I was lucky to grow up with parents who had excellent taste in music. My mom was into rock 'n' roll, soul and Motown. My dad was into big band music and bluegrass. I grew up loving music and getting into it from a very early age. Then Benny Goodman came to town when I was 13, and Dad asked if I wanted to go. I think it was at the Charlotte Convention Center downtown. I went with my 35-millimeter camera and took what I now consider to be the beginning of a massive project, which was documenting the legends of music. [Based on] my personal taste, these are people that I think are relevant and important –people either playing or influenced by some kind of American music – whether it be R&B, jazz, rockabilly, country, rock 'n' roll, or some spin off.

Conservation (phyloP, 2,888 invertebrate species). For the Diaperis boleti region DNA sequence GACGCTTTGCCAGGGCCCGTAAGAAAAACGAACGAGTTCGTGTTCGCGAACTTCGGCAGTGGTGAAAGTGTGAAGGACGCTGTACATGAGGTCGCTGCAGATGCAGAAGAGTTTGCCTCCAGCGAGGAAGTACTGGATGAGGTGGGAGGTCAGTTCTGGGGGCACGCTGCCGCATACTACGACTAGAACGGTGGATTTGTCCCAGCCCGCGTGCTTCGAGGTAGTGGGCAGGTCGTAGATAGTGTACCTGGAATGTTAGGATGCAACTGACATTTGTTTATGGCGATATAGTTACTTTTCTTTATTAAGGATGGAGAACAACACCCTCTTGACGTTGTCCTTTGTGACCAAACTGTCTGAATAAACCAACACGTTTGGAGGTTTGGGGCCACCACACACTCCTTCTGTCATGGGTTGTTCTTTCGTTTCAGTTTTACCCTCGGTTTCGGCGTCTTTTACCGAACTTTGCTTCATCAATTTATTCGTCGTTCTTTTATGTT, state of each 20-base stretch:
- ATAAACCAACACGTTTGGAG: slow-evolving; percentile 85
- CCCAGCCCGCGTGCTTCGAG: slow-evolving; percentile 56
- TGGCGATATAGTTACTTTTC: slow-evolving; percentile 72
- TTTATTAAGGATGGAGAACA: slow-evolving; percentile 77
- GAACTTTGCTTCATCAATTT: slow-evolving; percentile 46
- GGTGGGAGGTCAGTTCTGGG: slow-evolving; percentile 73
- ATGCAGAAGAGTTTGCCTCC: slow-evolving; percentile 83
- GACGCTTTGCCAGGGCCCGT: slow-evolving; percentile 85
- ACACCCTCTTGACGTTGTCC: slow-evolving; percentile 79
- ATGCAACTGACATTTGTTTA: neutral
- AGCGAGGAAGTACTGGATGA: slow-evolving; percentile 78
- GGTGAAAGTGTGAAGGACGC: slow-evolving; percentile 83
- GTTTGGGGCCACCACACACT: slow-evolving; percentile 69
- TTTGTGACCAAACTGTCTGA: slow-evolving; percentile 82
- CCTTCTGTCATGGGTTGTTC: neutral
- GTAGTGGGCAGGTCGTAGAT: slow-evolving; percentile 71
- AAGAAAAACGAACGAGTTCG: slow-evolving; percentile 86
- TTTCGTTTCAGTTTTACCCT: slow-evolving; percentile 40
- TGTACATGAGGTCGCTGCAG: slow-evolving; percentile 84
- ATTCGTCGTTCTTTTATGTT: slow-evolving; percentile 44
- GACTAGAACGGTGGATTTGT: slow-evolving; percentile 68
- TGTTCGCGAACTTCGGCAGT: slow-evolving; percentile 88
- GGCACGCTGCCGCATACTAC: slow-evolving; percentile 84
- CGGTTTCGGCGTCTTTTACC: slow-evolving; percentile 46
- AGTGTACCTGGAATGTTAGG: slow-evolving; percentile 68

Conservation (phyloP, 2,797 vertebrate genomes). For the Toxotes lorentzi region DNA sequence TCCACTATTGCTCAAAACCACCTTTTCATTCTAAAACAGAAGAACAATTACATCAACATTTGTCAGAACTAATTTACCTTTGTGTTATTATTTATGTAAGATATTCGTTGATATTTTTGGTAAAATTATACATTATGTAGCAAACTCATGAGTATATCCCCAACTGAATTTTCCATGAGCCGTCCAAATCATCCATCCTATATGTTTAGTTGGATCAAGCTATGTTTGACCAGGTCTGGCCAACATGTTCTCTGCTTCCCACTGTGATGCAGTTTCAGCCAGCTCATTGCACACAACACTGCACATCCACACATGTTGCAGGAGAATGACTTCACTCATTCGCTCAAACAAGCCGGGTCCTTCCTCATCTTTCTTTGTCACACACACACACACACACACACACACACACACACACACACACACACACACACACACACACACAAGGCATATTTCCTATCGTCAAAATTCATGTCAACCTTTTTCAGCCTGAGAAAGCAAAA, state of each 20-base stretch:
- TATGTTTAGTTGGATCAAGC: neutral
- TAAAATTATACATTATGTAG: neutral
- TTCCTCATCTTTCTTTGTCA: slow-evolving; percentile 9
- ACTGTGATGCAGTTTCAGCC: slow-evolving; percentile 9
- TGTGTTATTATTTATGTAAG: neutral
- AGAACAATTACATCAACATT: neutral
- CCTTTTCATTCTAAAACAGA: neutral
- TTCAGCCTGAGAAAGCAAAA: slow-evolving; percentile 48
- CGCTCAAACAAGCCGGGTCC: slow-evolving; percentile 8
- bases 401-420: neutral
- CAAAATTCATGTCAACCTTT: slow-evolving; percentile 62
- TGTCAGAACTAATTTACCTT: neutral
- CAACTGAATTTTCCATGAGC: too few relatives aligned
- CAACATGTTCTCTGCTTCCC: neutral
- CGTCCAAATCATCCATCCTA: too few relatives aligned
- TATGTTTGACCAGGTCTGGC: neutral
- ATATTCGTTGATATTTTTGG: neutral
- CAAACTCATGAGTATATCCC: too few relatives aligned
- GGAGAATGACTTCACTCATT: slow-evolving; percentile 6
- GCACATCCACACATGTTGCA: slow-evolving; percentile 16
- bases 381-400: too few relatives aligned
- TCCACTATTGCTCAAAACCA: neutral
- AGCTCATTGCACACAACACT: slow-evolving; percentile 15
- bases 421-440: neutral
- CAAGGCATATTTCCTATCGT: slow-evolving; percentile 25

How did you go from photographing musicians to mountain climbers?
It seems like everything got formed in my life when I was quite young. In the old Life magazines, I saw these photos from the 1930s and 1940s of people holding ice axes up on the summit of the French Alps or the Himalaya. Just like with photography, I immediately saw a thing that I wanted to do. I had a lot of physical energy, but I wasn't interested in sports. Climbing seemed like something that involved science, romance, arts, literature, adventure, travel, craft and skill. I was a climber from the first time I saw a picture of someone climbing. I just had to find some people to do it with.